Upon receiving a nomination to attend the U. S. Naval Academy, Mitch would report to Annapolis in June of 2004 for Plebe Summer. This is where the journey all began. Waking up every morning to the sound of towel rods being thrown down the tile hall to detailers yelling “wake up!” was his first experience of what the military had in store. The plebes would form up out on the practice football field for morning physical training. This included push-ups, sit-ups, other calisthenics, as well as lengthy runs up to 10 miles. He would lose 20 lbs over the course of that summer and into the beginning of the school year.
Mitch graduated with a degree in General Engineering and was commissioned as an Ensign. Throughout his time at the Naval Academy, Mitch developed into the man he is today. He fully encompassed the meaning of honor, courage, commitment and what it meant to serve. Upon graduation he would be ordered to be the Weapons Officer onboard the USS Ponce (LPD 15) stationed in Norfolk, VA. He would spend twenty-six months onboard USS Ponce which included two deployments to the Persian Gulf. In 2010, Harris transferred to become the Training Officer onboard USS Carr (FFG 52) also stationed in Norfolk. While onboard Carr, Mitch went on one deployment that comprised of a diplomatic deployment to Russia and the other portion they were sent to South America to conduct drug operations. Mitch finished his active duty service in Little Creek, VA at Maritime Civil Affairs and Security ...
A native of Florida who grew up in Georgia, Harris moved to North Carolina after 7th grade where he would go on to attend South Point High School. After graduation, Harris went on to attend the United States Naval Academy. After serving in the Navy, Harris became the first Naval Academy graduate to appear in the major leagues since 1921, and just the second to ever do so. He made his MLB debut on April 25, 2015 against the Milwaukee Brewers.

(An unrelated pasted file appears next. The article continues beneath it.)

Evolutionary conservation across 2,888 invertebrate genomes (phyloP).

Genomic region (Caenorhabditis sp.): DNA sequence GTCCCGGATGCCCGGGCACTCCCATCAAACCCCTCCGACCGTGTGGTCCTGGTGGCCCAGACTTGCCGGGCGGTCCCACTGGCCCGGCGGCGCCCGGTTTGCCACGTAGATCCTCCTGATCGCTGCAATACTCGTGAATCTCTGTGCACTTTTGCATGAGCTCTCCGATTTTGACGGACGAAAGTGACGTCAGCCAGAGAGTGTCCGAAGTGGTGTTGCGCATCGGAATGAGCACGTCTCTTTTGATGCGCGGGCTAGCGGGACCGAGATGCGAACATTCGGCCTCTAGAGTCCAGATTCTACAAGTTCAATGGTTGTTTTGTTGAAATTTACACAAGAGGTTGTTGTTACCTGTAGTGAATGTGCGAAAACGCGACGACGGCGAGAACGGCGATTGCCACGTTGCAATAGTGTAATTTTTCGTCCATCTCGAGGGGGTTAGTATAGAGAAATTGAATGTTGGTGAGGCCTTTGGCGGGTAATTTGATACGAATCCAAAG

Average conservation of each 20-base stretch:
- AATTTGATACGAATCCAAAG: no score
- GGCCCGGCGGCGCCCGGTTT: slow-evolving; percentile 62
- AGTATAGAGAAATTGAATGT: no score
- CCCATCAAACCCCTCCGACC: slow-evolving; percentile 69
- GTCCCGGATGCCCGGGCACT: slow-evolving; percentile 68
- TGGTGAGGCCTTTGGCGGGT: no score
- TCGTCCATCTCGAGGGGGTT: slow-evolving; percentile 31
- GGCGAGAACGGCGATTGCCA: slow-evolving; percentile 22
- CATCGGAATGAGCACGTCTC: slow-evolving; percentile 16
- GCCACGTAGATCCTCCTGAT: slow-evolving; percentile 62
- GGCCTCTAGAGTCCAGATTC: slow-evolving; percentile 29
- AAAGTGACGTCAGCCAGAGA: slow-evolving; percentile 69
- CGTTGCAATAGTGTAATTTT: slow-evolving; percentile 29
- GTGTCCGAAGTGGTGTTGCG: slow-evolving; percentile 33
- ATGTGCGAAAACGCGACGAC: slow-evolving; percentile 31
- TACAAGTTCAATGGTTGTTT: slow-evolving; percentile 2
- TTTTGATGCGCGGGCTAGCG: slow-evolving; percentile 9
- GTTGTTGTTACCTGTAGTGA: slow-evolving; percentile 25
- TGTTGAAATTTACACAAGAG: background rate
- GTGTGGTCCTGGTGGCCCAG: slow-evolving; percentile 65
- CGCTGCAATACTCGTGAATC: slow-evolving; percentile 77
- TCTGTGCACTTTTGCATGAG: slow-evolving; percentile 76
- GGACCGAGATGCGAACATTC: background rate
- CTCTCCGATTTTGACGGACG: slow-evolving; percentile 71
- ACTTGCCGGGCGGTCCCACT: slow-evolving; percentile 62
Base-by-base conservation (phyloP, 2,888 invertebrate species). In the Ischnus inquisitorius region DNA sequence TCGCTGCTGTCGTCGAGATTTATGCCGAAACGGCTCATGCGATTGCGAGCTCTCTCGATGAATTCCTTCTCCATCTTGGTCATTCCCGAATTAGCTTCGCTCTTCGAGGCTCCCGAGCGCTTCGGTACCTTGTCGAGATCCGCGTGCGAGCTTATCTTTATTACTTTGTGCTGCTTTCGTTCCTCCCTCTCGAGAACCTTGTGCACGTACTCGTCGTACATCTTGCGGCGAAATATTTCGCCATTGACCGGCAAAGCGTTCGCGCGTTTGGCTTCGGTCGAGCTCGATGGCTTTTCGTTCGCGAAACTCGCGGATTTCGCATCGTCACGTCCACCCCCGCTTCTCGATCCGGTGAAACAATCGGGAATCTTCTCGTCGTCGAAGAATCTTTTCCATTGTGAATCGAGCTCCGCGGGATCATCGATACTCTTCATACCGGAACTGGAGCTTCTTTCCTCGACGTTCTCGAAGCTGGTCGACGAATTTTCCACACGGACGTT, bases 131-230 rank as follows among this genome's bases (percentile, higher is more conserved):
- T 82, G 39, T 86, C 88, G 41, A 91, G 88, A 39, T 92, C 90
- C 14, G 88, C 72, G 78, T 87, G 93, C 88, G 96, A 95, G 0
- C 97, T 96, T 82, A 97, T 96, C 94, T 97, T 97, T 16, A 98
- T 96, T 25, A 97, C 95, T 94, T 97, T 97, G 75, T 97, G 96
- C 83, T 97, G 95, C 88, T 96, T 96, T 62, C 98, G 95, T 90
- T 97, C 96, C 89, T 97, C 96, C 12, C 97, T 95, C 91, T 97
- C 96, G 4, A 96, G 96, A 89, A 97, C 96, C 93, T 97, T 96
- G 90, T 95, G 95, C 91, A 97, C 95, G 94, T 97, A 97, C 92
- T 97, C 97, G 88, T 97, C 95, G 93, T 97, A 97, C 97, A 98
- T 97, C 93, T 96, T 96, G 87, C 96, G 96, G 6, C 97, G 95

Harris was not a prospect out of high school nor was he getting letters from top tier Division I colleges. Playing third and pitching occasionally throughout high school, it wasn’t until college when Harris would blossom into the pitcher he became.
When the defensive coordinator for the U. S. Naval Academy football team came to South Point to recruit for football, he stopped by the baseball field to meet with the baseball coach, who was also the assistant football coach at the time. While he was there at the field he happened to notice Harris throwing a bullpen and began to ask where he would be attending school. Harris had only received interest from small Division I colleges and a few Junior Colleges in the area. The Navy Defensive Coordinator called the Naval Academy to inform them of the unclaimed pitcher. A few weeks later Harris received a phone call from the baseball coaches which would lead to a visit to the U. S. Naval Academy that fall. Upon review of his grades as well as many other precursors to an acceptance into the Naval ...